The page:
PORTAGE Former television news anchor and Hoosier native Jane Pauley returned to her professional roots Monday during a local appearance on behalf of Democratic presidential hopeful Barack Obama.
Pauley, who said she worked for the state Democratic Party before launching her successful news career, took part in a panel discussion aimed at touting the benefits of Obama's economic plans for Hoosiers over that of his Republican challenger John McCain.
If you have been watching the primary election coverage tonight you've probably seen at least one story about elderly nuns from South Bend, Indiana, who were "denied the right to vote" for lack of a photo ID.
It's a shame when the mainstream media, bear false witness. Even more so when they exploit the nun angle to carry water for left-wing groups that opposed the law all the way up to the U.S. Supreme Court.
Under Indiana's voter ID law, persons lacking proper ID can vote. The only difference is they cast a provisional ballot which is not counted until after their identity is verified within 10 days following the election.
In one of her earliest drafts, AP's Deborah Hastings did note the 10-day provisional ballot exception, but still crafted her coverage to paint the South Bend sisters as the victims of an unforgiving law:
Update (14:11): Video is no longer up on YouTube, so we pulled the embed. For more coverage, see Ed Morrissey's post at Hot Air.
Just in time to prove a major migraine for the Clinton campaign for the May 6 Hoosier State primary, a YouTube video alleges Clinton backer Mickey Kantor once derided Indianans as "sh*t" and "white n****rs." Fellow NewsBuster Seton Motley and I reviewed the video. There's no doubt Kantor actually said "It doesn't matter if we win. Those people are sh*t," but there is a dispute over who "those people" are and if the second slur is doctored. [see video embed below fold]
Ben Smith at Politico.com reports that D.A. Pennebaker, director of "The War Room" from which the clip is taken, insists the "white n****rs" comments were doctored. Au contraire, says the editor of the video, who insists he merely "enhanced" the audio to bring out the barely whispered epithet.
What's more, Smith reports, Pennebaker says Kantor was referring to then-President George H.W. Bush's political advisors as "sh*t", not the people of Indiana themselves:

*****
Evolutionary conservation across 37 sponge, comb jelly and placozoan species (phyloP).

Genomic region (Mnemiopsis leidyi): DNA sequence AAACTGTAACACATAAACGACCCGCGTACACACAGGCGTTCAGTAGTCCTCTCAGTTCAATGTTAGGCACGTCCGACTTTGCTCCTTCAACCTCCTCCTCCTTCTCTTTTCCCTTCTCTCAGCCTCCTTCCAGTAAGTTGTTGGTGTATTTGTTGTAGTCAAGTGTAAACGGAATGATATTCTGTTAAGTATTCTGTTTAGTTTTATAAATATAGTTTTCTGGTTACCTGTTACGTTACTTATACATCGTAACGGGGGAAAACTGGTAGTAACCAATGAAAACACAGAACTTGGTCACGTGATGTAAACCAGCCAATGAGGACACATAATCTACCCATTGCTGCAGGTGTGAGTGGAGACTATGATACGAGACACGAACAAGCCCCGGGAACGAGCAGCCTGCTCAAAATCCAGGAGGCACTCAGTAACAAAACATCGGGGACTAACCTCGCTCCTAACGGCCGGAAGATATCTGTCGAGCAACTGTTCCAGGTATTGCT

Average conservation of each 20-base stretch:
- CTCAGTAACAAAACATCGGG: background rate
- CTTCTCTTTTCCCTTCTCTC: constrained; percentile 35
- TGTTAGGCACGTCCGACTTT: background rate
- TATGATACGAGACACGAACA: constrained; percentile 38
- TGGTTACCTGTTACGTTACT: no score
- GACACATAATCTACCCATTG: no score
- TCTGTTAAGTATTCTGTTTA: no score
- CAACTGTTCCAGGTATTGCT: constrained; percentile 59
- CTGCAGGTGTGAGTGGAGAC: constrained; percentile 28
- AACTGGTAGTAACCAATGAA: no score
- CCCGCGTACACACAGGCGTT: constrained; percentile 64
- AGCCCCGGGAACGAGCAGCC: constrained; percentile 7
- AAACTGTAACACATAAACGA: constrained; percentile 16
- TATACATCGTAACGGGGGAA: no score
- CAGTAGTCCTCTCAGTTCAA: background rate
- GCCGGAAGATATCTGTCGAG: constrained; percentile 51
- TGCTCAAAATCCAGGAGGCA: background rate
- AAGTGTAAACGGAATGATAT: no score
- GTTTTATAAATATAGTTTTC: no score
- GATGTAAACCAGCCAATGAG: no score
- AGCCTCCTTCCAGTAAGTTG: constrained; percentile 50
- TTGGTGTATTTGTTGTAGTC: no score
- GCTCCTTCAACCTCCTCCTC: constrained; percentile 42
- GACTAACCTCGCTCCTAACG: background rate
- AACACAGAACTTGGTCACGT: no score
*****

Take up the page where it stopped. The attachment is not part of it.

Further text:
Theoretically one of the pluses of reading British newspaper coverage of American politics is that the reporters and editors would exhibit a certain detachment from the political biases that much more easily ensnare domestic reporters. That often doesn't play out in practice, however, as today's Financial Times demonstrates with a four-paragraph brief on yesterday's Supreme Court ruling upholding an Indiana law requiring voter identification for voting.
"Supreme Court ruling gives Republicans a boost," blares the headline for reporter Patti Waldmeir's April 29 story. While Waldmeir avoided any references to the 2000 Bush v. Gore decision, she saw fit to quote Sen. Chuck Schumer (D-N.Y.) attacking the 6-3 decision as "a blow to what America stands for -- equal access to the polls."
Waldmeir failed to find a Republican to counter Schumer. What's more, the FT reporter failed to note that Indiana voters can always vote with a provisional ballot if they cannot or will not present a valid photo ID. From the Web page for the Indiana Secretary of State:
Tuesday's New York Times led with the Supreme Court ruling, by a vote of 6-3, to uphold an Indiana law, favored by conservatives, requiring voters to show photo identification at the polls. Huffy Supreme Court reporter Linda Greenhouse called it a "splintered decision," apparently code for close decisions she doesn't approve of. (See here for more journalistic "splintering.")
Update (11:25 EDT): The Stevens opinion in Crawford v. Marion County Election Board, along with the Scalia concurrence and the dissents by Justices Souter and Breyer can be found here.